peeling green chilies
See how the skin just slips off. Easy.

Prepare chili. Remove the chili from the bag and peel off the skin. It should just slip right off, but, if some is being stubborn, peel it off with a sharp knife. Cut off the top of the chili and slice it open. Scrape away the seeds and the membranes, as these can be very spicy. Dice the chili into pieces that are about 1/2 inch on a side, and taste a bit. Based on how spicy the chili is, and your tolerance for spice, decide on how much chili you want in the soup and set it aside. Wrap the remaining chili and keep in the refrigerator or freezer  for another use.

kernels of roasted corn
There is no good way to cut the kernels off an ear of corn; they always tend to scatter.

Prepare corn. Using a sharp knife, cut the kernels from the ear of corn and set them aside. It’ll be a bit more difficult with the cooked ear, but you can do it.

Sauté onions. Heat the oil in a large saucepan over medium heat. Once hot, add the onions and garlic, and cook, stirring occasionally, until the green tops begin to brown. This, like charring the corn and the chili, will add a subtle smokiness to your finished soup.

Sauté potatoes. Once the onions are starting to brown, add the potatoes and sauté for about 5 minutes. We find that this “seals” the potatoes and helps keep them from breaking apart in the soup.

cooking soup
Let the soup simmer until the potatoes are tender. We just scoop one out and taste it.

Simmer soup. Add the corn, broth, and chillies. Bring to a simmer, and cook until the potatoes are tender, about 30 minutes.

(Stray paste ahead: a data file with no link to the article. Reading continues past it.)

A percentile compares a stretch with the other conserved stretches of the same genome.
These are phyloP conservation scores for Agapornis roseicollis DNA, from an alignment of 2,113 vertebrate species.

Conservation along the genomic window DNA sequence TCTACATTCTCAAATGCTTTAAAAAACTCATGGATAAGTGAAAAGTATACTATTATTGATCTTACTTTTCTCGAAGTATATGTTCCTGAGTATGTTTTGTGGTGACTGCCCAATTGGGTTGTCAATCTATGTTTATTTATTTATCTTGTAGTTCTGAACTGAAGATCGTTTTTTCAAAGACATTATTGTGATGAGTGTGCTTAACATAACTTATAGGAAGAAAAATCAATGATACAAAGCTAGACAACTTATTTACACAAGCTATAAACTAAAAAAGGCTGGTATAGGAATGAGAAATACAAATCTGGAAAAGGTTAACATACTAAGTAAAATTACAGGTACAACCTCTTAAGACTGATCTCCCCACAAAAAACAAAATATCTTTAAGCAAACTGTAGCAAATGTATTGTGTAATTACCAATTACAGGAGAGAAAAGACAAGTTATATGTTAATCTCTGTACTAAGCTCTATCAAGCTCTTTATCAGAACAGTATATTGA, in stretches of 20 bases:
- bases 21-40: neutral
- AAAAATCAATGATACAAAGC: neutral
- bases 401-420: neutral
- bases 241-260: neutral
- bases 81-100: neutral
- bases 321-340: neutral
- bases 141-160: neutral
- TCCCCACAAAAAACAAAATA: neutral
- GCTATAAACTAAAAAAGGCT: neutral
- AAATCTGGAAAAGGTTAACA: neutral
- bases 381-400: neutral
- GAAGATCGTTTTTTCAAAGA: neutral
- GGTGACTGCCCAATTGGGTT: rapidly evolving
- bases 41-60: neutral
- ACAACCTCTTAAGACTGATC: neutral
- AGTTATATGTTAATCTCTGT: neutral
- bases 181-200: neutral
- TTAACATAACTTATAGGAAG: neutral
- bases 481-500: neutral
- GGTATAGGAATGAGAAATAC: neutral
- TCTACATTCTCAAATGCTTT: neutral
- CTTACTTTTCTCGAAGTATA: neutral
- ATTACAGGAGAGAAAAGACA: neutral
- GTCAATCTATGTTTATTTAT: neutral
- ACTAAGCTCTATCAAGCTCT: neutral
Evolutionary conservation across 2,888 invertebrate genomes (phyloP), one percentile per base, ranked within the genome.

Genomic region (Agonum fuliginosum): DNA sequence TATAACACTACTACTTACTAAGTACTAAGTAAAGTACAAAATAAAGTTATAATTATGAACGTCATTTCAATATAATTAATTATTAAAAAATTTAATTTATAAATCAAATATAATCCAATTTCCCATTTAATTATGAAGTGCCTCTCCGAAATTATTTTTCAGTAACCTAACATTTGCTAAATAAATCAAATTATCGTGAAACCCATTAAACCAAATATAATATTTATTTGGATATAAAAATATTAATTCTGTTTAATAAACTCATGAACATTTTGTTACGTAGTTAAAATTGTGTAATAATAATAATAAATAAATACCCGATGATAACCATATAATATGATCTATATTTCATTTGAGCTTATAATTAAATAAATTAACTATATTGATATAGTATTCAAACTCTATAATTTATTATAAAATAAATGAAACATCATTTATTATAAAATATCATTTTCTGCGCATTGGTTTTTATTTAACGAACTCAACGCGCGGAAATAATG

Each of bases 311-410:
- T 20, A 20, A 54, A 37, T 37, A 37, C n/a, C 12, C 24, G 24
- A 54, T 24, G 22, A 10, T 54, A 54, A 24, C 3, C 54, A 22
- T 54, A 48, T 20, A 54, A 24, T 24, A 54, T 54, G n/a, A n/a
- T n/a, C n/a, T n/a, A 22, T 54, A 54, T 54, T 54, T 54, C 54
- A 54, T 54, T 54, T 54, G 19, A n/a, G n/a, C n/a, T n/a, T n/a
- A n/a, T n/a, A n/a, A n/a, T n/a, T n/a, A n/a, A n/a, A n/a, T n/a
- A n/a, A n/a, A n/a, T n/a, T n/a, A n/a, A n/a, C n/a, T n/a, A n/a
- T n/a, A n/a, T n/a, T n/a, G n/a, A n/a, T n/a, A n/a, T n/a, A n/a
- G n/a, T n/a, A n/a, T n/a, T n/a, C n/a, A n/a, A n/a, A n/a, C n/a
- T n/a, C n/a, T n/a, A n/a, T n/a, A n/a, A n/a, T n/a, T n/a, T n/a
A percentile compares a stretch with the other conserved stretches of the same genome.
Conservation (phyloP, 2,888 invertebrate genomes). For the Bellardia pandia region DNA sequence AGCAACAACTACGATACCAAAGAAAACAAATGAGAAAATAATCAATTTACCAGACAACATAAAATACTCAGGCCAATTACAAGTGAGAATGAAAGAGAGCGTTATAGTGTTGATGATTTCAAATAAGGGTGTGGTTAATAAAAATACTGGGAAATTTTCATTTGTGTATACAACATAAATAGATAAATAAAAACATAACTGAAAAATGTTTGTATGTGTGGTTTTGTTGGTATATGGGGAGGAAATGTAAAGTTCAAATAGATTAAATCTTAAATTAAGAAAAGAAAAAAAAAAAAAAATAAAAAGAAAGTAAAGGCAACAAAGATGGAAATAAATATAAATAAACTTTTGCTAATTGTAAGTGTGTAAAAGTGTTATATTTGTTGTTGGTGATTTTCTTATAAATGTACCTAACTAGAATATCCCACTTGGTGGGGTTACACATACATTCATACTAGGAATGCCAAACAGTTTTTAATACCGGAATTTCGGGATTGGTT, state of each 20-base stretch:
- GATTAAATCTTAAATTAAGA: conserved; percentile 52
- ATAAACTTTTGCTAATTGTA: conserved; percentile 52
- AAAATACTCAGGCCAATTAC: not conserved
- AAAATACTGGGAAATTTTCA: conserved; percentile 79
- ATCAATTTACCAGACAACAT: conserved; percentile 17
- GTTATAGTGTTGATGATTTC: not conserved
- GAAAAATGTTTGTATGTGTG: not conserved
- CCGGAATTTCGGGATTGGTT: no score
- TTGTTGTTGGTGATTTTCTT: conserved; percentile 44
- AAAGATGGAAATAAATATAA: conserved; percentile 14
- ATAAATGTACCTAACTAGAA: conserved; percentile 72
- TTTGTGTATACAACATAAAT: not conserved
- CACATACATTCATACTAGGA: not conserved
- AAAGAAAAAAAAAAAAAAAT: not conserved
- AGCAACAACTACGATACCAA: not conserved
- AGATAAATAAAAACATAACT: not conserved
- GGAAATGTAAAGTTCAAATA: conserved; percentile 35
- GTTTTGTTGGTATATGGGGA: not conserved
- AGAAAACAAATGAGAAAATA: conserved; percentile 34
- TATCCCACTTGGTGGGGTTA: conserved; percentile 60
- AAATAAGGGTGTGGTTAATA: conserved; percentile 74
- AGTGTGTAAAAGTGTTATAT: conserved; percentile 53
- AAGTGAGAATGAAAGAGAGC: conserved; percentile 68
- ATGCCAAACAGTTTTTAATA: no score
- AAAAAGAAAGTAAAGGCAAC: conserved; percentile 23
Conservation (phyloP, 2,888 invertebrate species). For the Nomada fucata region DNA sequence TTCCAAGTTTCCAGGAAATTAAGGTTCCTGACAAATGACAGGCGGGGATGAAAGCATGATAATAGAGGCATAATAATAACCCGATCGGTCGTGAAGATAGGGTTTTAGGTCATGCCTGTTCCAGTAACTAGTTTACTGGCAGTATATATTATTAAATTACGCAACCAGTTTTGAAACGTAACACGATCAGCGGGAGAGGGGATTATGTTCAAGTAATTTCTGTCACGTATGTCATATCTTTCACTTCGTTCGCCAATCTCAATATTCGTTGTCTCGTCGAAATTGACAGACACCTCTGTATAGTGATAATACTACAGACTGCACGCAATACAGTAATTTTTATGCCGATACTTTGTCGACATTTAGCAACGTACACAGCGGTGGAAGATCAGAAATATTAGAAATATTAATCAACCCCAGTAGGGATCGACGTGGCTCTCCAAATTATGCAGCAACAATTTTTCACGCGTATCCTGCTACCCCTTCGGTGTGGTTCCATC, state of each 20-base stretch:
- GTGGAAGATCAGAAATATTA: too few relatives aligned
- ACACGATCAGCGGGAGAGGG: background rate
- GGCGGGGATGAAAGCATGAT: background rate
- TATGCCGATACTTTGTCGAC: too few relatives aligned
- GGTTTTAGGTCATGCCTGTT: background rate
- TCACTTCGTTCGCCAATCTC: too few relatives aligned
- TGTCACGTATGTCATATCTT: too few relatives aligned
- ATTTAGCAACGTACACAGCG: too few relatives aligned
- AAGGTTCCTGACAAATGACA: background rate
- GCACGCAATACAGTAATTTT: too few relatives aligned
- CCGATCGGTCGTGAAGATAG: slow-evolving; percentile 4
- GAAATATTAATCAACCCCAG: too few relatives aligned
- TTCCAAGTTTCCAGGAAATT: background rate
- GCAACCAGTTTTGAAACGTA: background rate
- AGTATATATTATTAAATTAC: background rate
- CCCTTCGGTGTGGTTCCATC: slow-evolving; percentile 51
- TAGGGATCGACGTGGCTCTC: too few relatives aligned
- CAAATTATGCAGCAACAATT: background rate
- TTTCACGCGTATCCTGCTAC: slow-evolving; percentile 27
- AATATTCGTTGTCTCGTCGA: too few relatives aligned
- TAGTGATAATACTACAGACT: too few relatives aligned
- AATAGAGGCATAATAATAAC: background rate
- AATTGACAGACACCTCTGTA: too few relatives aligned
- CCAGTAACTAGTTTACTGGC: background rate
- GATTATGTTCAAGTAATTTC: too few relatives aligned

seasoning soup
We wanted more smokiness, so we added smoked paprika.

Season. Stir in the smoked paprika and oregano, simmer another minute or two, then taste, and add salt and pepper as needed.

Whew! Our soup was spicy. Even with only about a tablespoon of green chili in the soup, you could feel the burn. We were originally going to add more, but, after tasting them, really cut back the amount. Even though it was spicy hot, the soup made for a great lunch, along with a bowl of fruit. Four stars, because of the additional effort for roasting and cleaning the green chili and corn

Worth the trouble?

One Reply to “Green Chili and Corn Soup”

  1. Lucky you to be blessed with spicy green chilies. Even the Hatch chilies I find labelled as “hot” often seem of modest Scoville. I find that blackening them directly in the flame of the side-burner of the outdoor grill is especially effective*, but slow smoking them adds a nice flavor element (albeit at some compromise to removing 100% of the skin). Where do they go? Green posole is a favorite at our house. So, my scratching would include white hominy, masa flour or tortillas, cilantro, tomatillo, etc. After that, there is always salsa, which we’re not too proud to freeze if necessary and, incidentally, find that doing so and adding a bit of sugar can cut the burn of an especially hot batch.

    * Tradition is to turn them bare-handed using the stems and apologize to your fingers later.

Leave a Reply

Your email address will not be published. Required fields are marked *